'X' means X: Semantics Fodor-style [Book Review]

Minds and Machines 2 (2):175-83 (1992)

Authors
Ken Aizawa
Rutgers University - Newark
Fred Adams
University of Delaware
Abstract
InPsychosemantics Jerry Fodor offered a list of sufficient conditions for a symbol “X” to mean something X. The conditions are designed to reduce meaning to purely non-intentional natural relations. They are also designed to solve what Fodor has dubbed the “disjunction problem”. More recently, inA Theory of Content and Other Essays, Fodor has modified his list of sufficient conditions for naturalized meaning in light of objections to his earlier list. We look at his new set of conditions and give his motivation for them-tracing them to problems in the literature. Then we argue that Fodor's conditions still do not work. They are open to objections of two different varieties: they are too strong and too weak. We develop these objections and indicate why Fodor's new, improved list of conditions still do not work to naturalize meaning.
Keywords Language  Logic  Meaning  Semantics  Fodor, J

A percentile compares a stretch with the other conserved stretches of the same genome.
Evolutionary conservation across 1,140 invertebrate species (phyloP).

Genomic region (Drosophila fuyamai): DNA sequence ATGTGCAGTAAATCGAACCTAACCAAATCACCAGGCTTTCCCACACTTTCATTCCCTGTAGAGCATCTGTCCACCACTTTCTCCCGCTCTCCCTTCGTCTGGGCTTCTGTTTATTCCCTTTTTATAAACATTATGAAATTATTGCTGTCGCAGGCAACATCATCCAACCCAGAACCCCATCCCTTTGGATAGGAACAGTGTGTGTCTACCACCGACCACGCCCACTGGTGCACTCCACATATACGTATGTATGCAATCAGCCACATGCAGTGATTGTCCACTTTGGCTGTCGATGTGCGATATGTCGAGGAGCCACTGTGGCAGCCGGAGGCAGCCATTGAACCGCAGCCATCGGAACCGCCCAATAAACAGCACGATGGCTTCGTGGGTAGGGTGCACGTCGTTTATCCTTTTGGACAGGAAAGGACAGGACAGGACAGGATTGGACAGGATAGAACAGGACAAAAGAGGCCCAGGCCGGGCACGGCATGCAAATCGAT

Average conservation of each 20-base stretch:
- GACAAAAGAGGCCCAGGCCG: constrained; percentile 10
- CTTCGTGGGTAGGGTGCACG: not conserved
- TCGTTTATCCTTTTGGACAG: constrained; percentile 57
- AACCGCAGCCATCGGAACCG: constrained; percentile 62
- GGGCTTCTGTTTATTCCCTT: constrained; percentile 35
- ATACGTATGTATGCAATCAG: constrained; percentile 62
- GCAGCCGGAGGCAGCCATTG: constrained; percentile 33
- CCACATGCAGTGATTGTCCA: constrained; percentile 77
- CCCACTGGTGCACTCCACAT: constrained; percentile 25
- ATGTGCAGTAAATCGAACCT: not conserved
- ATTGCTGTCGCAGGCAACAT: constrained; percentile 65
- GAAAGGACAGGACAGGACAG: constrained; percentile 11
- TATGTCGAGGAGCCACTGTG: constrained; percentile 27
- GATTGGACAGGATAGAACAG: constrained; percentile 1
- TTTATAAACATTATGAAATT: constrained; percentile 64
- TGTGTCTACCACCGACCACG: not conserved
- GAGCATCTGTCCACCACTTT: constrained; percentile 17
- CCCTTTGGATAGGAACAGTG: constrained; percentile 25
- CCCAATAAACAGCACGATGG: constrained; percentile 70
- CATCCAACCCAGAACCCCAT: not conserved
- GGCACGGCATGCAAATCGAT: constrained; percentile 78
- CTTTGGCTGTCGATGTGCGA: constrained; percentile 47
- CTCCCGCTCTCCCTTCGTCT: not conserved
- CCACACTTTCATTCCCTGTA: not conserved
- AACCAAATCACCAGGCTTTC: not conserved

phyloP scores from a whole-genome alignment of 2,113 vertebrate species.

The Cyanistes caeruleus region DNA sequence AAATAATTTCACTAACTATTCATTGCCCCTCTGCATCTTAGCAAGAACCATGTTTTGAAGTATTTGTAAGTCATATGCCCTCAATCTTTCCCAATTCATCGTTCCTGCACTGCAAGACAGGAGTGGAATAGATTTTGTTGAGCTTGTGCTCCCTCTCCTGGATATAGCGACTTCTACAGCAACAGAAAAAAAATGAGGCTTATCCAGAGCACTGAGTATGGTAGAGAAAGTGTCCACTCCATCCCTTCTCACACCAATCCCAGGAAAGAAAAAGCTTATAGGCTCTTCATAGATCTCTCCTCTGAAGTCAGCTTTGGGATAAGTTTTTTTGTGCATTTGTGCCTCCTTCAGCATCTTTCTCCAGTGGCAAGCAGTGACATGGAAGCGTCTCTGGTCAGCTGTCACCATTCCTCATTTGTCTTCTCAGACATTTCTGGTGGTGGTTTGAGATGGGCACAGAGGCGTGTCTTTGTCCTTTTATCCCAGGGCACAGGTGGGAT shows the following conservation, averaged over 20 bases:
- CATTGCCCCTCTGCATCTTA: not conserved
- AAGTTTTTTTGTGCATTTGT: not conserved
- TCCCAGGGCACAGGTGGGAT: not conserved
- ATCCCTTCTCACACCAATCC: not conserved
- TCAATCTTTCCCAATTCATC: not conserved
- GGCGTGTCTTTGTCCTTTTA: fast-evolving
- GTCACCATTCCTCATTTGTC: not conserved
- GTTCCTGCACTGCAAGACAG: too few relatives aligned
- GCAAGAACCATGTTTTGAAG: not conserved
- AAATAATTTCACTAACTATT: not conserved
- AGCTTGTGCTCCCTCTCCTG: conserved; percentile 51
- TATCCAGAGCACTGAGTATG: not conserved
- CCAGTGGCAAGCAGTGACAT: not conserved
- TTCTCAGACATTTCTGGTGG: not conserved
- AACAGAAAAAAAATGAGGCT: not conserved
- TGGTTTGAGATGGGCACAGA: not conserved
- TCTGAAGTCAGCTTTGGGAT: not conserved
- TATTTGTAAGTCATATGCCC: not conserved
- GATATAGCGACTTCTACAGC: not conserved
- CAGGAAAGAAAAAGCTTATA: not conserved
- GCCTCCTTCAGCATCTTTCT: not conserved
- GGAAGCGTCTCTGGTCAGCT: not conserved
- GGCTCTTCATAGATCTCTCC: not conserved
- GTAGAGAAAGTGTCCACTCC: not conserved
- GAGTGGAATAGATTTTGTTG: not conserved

Categories (categorize this paper)
Options
Edit this record
Mark as duplicate
Export citation
Find it on Scholar
Request removal from index
Revision history

Download options

Our Archive


Upload a copy of this paper     Check publisher's policy     Papers currently archived: 43,914
External links

Setup an account with your affiliations in order to access resources via your University's proxy server
Configure custom proxy (use this if your affiliation does not provide a proxy)
Through your library

References found in this work BETA

No references found.

Add more references

Citations of this work BETA

Why Fodor’s Theory of Concepts Fails.Jussi Jylkkä - 2009 - Minds and Machines 19 (1):25-46.

View all 10 citations / Add more citations

Similar books and articles

Analytics

Added to PP index
2009-01-28

Total views
81 ( #100,887 of 2,266,402 )

Recent downloads (6 months)
9 ( #116,626 of 2,266,402 )

How can I increase my downloads?

Downloads

My notes

Sign in to use this feature